Embedded – RPC Music Notes, Sun 16 Feb 2020

In recent decades the term ’embedded’ has been used to describe a situation where journalists are integrated into political, humanitarian and military operations in order to bring stories from distant, unpleasant and dangerous places back to the comfortable media consumer. Crucially it connotes the agency of higher authorities that perceive power in the narrative that reaches us, and value in being able to control as well as facilitate it.

Music and text offer an interesting parallel to this practice: both can carry embedded ideas and images of great power – sometimes placed at the behest of authority, and sometimes of the creator(s) (if indeed they are not one and the same). Today, let’s look at two strikingly different examples within our Black History Month-long focus on the Spiritual.

‘The Lily of the Valley’, a serene, and wistful testament to Jesus’ beauty, heaven’s riches and the seemingly mundane subject of shoes(!), is almost seemingly a propaganda piece for the slavery institution. It bears the striking allegory of Jesus as a pure, white flower (the lily is associated with beauty and purity both within and outside of the Biblical tradition, but its Easter connotation appears to be a 19th century invention), of heavenly riches beyond imagination, and the suggestion of shoes (typically denied to slaves for the enablement they provide to escape) as a mark of elective holiness and obedience.

In contrast ‘Joshua fit the Battle of Jericho’ might seem nothing more than a well-loved rock-’em, sock-’em Old Testament story of God’s triumph on behalf of his people. But burrowing a bit deeper it is a striking tale of a hopeless-looking attack and surprise vanquishment of a greatly-fortified enemy, wrapped up in the blasting of judgment-day-style trumpets. No ‘gospel shoes’ for the submissive subject here! The story of course came to enslaved Christians from the imposed Bible, but it is interesting to look at that story from their perspective, and perhaps imagine them daring to identify with the Israelites freed from bondage and led to victory.

In most cases music supports the embedded power and purpose of text; in the serenity of the ‘Lily’ example geared perhaps at submissive passivity, or the vigorous rhythms of ‘Joshua’ conveying the sound and feelings of battle.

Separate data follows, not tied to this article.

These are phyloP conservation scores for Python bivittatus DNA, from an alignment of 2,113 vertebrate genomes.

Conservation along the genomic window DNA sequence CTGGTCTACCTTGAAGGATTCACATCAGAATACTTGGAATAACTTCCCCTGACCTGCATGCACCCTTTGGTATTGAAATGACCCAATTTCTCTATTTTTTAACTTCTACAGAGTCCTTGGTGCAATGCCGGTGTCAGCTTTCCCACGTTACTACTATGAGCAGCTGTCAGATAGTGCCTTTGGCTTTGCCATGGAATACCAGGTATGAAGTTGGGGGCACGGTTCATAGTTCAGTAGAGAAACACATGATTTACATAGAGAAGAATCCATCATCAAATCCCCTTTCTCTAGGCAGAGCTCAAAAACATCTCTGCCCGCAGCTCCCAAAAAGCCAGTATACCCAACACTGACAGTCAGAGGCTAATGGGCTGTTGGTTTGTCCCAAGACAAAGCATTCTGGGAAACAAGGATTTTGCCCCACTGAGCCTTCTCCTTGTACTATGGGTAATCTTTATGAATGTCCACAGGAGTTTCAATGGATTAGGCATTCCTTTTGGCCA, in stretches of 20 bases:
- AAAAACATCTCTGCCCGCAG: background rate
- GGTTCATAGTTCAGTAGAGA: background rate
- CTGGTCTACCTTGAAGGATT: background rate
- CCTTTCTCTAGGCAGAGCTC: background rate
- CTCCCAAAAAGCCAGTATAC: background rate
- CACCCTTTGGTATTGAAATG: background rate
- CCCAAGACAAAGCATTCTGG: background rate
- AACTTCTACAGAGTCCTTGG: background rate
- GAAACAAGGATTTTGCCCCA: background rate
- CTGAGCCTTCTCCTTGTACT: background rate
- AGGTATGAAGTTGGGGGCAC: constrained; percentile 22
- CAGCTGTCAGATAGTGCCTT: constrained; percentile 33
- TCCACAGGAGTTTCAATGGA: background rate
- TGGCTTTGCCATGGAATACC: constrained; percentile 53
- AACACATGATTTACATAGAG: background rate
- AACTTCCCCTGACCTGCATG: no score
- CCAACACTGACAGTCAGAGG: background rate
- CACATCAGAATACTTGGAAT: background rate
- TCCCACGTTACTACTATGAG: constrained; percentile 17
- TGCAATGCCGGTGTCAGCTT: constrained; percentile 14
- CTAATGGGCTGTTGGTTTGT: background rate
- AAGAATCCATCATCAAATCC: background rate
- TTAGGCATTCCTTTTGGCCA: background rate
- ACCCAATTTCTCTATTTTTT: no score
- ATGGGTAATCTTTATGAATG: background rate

We have become accustomed to suspicion of the authority-crafted narratives embedded journalists bring us from troubled places; music too deserves our scrutiny, especially where (as in the church) we seek to take it on as an expression of ourselves. Keep this in mind the next time you see war reporting broadcasts in western media – the reporting may be telling you what to think, while the music tells you how to feel about it. If ‘The Lily’ contains some sort of hidden agenda it in no way invalidates the notions of Jesus’ beauty and purity, heaven’s riches or the value of wearing figurative ‘gospel shoes’ – but, as music often does for me and I hope for you, “It makes you think.”


Preacher & People – RPC Music Notes, 9 Feb 2020

“Fix me”, arr. J. Hairston – soprano Kathleen Battle in a Philadelphia choral performance

Every churchgoer, and for that matter nearly everyone else, is familiar with the concept of the lone preacher with the gathered congregation. But if you have heard choirs sing spirituals or sung them yourself, and have noticed the preponderance of soloists as compared with other styles of anthem, have you ever connected the dots?

As we consider Spiritual arrangements such as those heard at RPC throughout this Black History Month, we must try to untangle the sources and intervening factors that gave them shape. This is a complex fusion of a variety of African cultural building blocks, the imposed Christian faith both in African mission and American enslavement settings, and of course the omnipresence of struggle, suffering and oppression. But for the present we will consider just one obvious aspect, the Preacher and People.

Leaders, and the musical incarnation known as “Call and Response” is a cultural trope that spans the songs and societies, sacred and secular, of the globe: thus it is a simplification to suggest that the paradigm of the Preacher can explain entirely its presence in the modern Spiritual arrangement.

Practically any leader facilitates learning: cantor/choir forms the basis of the Hebraic and monastic chants that in turn founded all Western sacred music, but it is of obvious value to all cultures, allowing ideas and traditions to be led now, and passed on to the future.

The modern Christian Preacher finds their roots in the teachers and leaders of ancient faiths, and most recently Judaism and Islam. Through the lens of colonial Christianisation of African slaves, he adopts older known leader roles to teach the new faith, reinforce behaviors such as obedience and productivity, and strengthen a new stratified community model.

But in the Spiritual we find another dimension that stretches back thousands of years earlier into the songs and practices its founders brought with them: and followed richly into Gospel, Soul and arguably other genres: the role of emotional inspiration. When a soloist sings “Fix me Jesus, fix me” in the first person they are not really even preaching – they implore us, in a deeply personal way, to pray as they do. While a choir repeats John the Baptiser’s sober warning to “Don’t you let nobody turn you ’round”, in great authority the soloists recount his story and call the faithful to unity.

Indeed in our Presbyterian tradition, along with interpreting and sharing the scriptures the speaking Preacher, Wes Denyer and Seaton Brachmeyer as two fine examples, appeal to us in a deeply personal and often autobiographical way. And RPC’s long tradition of fine soloist leadership within its Choir offers a unique gift of beauty and humanity that goes far beyond the musical.

When you hear a voice raised in leadership, in teaching, in prayer or in community rest assured, both you and it are in an ancient social contract with a rich and powerful history – and continuing great potential for grace.